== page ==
IE graduate student places second in DMC Hackathon

7/29/2016

UNIVERSITY PARK, Pa. – Graduate student Connor Jennings was part of a team of students and industry professionals that earned second place in a competition that had participants “hack together” a solution to resolve issues faced by manufacturers on the factory floor. 

Jennings and Zachory Taylor from Western Illinois University, along with industry members Will Patton and Eric Pettersen, comprised Team Superman and finished second in the first-ever 2015 Digital Manufacturing Commons (DMC) Hackathon.

Participants were provided with six years worth of manufacturing sensor data and were sent to flesh out their ideas by using the information in an innovative and efficient manner.

“We were presented with this huge set of data and were essentially asked: ‘What can you make from this?,’” Jennings explained. “And then beyond that, we were asked what additional data could be used to gain further insight?”

Eleven teams comprised of students and industry members competed in the event that was held July 15-17 in Chicago. Students as well as representatives from companies such as General Electric and Salesforce were among event participants.

Teams were judged on a 10-point scale in four categories: business viability, innovation, impact and leveraging of the DMC in the solution.

Jennings, an industrial engineering doctoral student, and his teammates took home a prize of $600 and one year of membership to the Digital Manufacturing & Design Innovation Institute (DMDII). 

Jennings’ team created a dashboard from which manufacturers could monitor all of their machines. It included detailed information about each machine – including all aspects of performance – and included data visualizations, which was Jennings’ role in the team, so that trends could be easily identified. The displays had the ability to show the performance of each machine over time and could compare the outputs of each machine.

“What I think really helped us score well was that we also plotted whenever a machine had to be stopped because the cutting tools needed to be changed or the lineman had to switch out a part and change the code for it,” said Jennings. “When we plotted that out and created some visuals, managers could easily identify such problems and then make actionable decisions.”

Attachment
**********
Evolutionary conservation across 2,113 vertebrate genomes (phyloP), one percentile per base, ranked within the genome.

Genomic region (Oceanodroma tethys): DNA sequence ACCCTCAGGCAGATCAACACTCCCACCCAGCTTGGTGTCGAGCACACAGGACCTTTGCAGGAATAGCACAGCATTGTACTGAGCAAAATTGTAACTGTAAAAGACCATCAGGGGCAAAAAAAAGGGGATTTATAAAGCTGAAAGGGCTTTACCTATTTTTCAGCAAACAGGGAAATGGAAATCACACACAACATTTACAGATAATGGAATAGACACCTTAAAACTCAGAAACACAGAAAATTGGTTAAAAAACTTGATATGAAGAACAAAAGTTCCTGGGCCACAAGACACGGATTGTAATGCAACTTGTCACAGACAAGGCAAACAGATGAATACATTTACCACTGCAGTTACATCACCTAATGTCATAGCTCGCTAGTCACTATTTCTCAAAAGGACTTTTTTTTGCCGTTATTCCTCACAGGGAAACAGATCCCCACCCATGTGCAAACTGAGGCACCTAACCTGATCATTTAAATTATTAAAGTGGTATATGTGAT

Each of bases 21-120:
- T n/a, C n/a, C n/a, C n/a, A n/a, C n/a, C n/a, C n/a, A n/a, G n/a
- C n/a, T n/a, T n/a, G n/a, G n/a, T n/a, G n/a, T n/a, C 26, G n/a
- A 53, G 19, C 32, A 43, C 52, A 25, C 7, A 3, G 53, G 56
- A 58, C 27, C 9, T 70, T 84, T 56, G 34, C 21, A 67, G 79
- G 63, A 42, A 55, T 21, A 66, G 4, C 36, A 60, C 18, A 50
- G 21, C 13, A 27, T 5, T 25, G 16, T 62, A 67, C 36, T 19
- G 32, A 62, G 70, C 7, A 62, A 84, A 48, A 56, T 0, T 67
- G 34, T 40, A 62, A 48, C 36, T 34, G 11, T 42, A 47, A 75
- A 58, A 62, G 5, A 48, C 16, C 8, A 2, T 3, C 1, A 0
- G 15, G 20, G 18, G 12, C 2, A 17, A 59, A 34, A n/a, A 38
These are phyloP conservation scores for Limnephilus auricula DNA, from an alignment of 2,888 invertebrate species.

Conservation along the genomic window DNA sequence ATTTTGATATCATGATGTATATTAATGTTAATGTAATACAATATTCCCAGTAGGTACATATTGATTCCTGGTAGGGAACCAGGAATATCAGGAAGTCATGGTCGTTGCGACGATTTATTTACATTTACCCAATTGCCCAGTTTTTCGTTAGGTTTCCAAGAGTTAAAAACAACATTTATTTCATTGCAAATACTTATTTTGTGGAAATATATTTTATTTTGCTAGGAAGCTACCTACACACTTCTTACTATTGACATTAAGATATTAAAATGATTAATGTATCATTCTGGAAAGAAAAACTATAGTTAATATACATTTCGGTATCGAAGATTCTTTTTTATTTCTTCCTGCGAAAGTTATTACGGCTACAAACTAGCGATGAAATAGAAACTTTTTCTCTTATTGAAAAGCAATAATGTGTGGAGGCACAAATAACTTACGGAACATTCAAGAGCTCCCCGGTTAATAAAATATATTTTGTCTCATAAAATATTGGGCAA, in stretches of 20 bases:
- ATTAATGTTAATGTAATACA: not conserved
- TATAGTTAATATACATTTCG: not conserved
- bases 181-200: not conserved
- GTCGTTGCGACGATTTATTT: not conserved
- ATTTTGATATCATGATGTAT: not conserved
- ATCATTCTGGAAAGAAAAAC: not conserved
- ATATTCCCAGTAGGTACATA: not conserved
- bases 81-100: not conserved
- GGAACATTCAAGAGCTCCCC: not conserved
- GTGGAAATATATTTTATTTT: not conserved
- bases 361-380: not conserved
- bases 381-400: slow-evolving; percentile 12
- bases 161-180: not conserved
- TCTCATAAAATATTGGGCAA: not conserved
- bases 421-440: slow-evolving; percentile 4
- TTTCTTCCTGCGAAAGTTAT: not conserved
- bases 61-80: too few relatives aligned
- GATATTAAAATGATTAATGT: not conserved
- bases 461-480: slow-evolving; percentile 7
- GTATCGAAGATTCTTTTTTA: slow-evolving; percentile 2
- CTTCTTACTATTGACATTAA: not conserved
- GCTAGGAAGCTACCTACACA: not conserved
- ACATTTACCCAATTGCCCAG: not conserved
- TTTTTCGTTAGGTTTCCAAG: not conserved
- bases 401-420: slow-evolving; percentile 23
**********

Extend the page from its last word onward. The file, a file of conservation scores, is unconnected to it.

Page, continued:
Jennings said feedback from the event was extremely positive and he is looking forward to future opportunities.

He’s also interested in using the data set provided in his current research with the Center for e-Design, directed by Janis Terpenny, professor and head of the Harold and Inge Marcus Department of Industrial and Manufacturing Engineering at Penn State.

“This was a very different experience for me because it was such a diverse field of participants,” Jennings said. “There were a few academics, programmers, people from industry and manufacturing engineers that really didn’t have any programming experience but knew all about manufacturing. So, all of those people together working with the same set of data really made it a unique experience.”

Launched by DMDII in 2015, the DMC is a free and open-source software project to designed to encourage collaboration and serve as an engineering platform.

According to the DMC website, the project is an “online community of users who can share data, analytical models, simulations, and more. As a distributed cloud platform, the main purpose of the DMC is to disseminate the artifacts, knowledge, tools, and techniques born from the work of digital manufacturing community.”

Currently in the Alpha phase of development, the DMC will enable plug-and-play functionality across the entire digital thread from product development to manufacturing and services.

DMDII is a federally funded research and development organization of UI LABS that encourages factories across America to deploy digital manufacturing and design technologies, so those factories can become more efficient and cost-competitive.

See the Hackathon website for the complete list of winners.

 

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MEDIA CONTACT:

Pamela Krewson Wertz

pmk128@psu.edu 

“There were a few academics, programmers, people from industry and manufacturing engineers that really didn’t have any programming experience but knew all about manufacturing. So, all of those people together working with the same set of data really made it a unique experience.”

 
 

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Home of the first established industrial engineering program in the world, the Harold and Inge Marcus Department of Industrial and Manufacturing Engineering (IME) at Penn State has made a name for itself in the engineering industry through its storied tradition of unparalleled excellence and innovation in research, education, and outreach.

We are Innovators. We are Makers. We are Excellence in Engineering. We are Penn State IME.

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